"Shameful", "unfortunate" and "disappointing" was how the Indian tennis fraternity on Saturday termed Australia's decision to pull out from next month's Davis cup-tie in Chennai, allowing the host to advance to the World Group without contest.
India's non-playing captain SP Misra felt India had a good chance of winning the tie this time and it was unfortunate that they have moved to the world group without playing. "We were getting ready for the tie and were sure of hosting Australian players. Even if not the best, at least they would have sent some players. I don't know what they have in their mind but I feel we had a good chance to win this time," Misra told PTI.
"We were preparaing to assemble in Chennai on May 3. It is quite disappointing for us," he added.
Tennis Australia today pulled out of the next month's Davis Cup tie against India, citing security concerns after the ITF rejected their plea to shift the Asia-Oceania Group I tie from Chennai.
"Now we go to the next round and unfortunately we have advanced without playing but now this gives us time to prepare for the play off. Last time we had gone to Romania and
lets see what draw we get this time, hopefully we will get a favourable draw," Misra said.
"Yuki has won an ITF title today and it is a good sign for Indian Davis Cup team. We will consolidate and will prepare well to advance to the world group," Misra added.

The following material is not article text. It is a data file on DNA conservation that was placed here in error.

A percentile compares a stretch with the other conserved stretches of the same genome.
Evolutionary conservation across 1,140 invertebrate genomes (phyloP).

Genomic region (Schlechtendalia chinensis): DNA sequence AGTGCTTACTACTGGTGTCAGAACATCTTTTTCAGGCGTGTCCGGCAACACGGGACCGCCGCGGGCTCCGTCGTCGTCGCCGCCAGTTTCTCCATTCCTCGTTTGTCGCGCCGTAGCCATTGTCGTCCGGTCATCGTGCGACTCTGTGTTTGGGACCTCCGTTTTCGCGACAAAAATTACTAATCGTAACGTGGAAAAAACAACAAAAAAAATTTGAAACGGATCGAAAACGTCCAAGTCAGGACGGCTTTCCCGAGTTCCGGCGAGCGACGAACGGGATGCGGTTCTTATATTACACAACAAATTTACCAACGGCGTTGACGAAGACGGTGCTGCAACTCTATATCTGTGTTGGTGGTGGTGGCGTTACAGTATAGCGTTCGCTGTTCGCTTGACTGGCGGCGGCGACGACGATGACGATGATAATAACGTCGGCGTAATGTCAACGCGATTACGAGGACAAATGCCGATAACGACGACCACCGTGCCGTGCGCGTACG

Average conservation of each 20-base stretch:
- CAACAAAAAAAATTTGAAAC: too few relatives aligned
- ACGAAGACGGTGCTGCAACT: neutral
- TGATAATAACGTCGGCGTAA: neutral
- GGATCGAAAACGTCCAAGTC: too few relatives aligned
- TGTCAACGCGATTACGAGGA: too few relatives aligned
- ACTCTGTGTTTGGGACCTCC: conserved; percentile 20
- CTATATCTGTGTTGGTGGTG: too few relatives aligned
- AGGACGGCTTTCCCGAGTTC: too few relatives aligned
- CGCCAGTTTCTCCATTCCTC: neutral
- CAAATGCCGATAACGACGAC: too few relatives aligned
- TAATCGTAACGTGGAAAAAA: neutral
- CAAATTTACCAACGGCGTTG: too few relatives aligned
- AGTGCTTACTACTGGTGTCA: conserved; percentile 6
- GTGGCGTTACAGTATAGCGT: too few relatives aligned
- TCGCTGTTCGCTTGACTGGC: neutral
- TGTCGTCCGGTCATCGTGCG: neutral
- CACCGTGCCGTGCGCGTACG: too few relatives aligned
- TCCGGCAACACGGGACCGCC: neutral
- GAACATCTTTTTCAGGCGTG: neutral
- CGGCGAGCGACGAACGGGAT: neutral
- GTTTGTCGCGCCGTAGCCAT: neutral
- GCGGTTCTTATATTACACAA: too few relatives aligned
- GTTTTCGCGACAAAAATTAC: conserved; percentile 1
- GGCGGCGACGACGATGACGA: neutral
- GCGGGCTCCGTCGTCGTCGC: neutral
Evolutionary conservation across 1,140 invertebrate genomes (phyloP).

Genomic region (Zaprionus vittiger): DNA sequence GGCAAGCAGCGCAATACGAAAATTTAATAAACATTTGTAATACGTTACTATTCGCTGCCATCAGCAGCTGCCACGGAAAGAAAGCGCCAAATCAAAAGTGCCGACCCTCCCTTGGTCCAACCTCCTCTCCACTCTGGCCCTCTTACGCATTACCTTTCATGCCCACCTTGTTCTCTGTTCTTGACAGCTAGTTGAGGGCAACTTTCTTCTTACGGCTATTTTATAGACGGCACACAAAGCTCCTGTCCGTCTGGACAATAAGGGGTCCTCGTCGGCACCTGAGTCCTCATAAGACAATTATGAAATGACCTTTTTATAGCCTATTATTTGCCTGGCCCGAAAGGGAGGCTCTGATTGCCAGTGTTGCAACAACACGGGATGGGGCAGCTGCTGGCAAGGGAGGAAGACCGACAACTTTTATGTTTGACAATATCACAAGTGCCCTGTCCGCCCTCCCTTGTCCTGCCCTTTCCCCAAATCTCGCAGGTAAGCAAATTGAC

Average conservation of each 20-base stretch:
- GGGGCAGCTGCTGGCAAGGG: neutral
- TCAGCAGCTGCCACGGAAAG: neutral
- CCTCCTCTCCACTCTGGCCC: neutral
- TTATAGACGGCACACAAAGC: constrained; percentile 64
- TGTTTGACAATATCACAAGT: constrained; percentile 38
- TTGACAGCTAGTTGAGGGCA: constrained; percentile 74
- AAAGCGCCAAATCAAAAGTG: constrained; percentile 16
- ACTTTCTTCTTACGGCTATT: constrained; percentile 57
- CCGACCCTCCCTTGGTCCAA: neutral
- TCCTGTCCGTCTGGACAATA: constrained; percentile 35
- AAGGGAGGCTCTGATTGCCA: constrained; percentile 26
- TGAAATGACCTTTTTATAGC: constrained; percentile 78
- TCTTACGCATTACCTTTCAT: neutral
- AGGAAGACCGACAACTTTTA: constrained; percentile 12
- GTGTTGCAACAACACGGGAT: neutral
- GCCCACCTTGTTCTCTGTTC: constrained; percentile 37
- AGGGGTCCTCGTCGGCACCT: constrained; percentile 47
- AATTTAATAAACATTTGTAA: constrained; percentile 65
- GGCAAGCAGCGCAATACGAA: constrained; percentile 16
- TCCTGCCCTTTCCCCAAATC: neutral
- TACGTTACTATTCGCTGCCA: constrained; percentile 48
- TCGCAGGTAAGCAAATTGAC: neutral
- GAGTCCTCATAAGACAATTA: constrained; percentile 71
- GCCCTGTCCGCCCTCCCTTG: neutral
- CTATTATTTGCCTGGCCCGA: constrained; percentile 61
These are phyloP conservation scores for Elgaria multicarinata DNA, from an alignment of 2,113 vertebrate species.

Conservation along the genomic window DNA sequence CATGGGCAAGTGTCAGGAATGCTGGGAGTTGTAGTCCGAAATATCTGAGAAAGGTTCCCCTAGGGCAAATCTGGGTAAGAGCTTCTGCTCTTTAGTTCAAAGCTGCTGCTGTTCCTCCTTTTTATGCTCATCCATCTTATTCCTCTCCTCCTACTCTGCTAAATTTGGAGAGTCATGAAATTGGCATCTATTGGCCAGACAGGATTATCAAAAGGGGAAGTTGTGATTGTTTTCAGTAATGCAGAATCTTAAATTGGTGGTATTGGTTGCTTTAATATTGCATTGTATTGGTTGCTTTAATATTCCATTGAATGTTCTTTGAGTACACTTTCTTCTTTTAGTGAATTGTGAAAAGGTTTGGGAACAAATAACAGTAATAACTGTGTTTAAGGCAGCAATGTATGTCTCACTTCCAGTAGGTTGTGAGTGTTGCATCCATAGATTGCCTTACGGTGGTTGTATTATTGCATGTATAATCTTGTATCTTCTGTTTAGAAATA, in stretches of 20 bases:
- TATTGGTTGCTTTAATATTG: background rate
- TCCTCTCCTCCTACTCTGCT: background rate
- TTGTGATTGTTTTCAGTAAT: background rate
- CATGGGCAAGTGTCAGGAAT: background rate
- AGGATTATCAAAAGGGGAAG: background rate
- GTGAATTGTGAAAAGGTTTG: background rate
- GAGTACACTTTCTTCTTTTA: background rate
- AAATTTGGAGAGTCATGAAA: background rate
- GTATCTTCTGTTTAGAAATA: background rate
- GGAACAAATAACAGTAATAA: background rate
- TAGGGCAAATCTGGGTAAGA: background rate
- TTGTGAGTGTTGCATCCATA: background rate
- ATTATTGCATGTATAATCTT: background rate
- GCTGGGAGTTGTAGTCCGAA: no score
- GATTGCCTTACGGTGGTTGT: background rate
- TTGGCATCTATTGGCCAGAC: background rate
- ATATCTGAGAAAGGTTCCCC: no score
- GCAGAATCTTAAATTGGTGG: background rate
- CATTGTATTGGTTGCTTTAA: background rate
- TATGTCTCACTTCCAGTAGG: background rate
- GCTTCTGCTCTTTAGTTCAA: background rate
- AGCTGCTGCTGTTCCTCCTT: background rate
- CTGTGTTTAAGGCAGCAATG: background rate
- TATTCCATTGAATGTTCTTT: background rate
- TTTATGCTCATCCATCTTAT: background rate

Indian Tennis legend Ramanathan Krishnan reckoned it could have been yet another
good event and it was shameful on Australia's apart to withdraw in this way.
"It is unfortunate that Australia has pulled out from the tie. We have played Australia a number of times in Chennai and it could have been yet another good event," Krishnan said.
"Tennis loving people of Chennai have been looking forward to it. It came to Chennai after a gap of three decades inspite of the general elections. People are disappointed that the Australians have pulled out of the Davis Cup tie.
"It is shame that they pulled out and gave a walk over. It is unfortunate," he added.
The septuagenarian felt security was a global issue and not confined to a particular nation.
"Things are all different today than before. No body is at fault. Things are all changing rapidly all over the world. Now they are saying that there is no problem here or there. People might even say that they do not want to go to Australia to play a tie. This is not a problem in Chennai or India. There is problem all over the world.
"What happened in Pakistan to Sri Lankan Cricket team? So everywhere things are happening and things are getting bad in some places. It is unfortunate for sports," Krishnan said.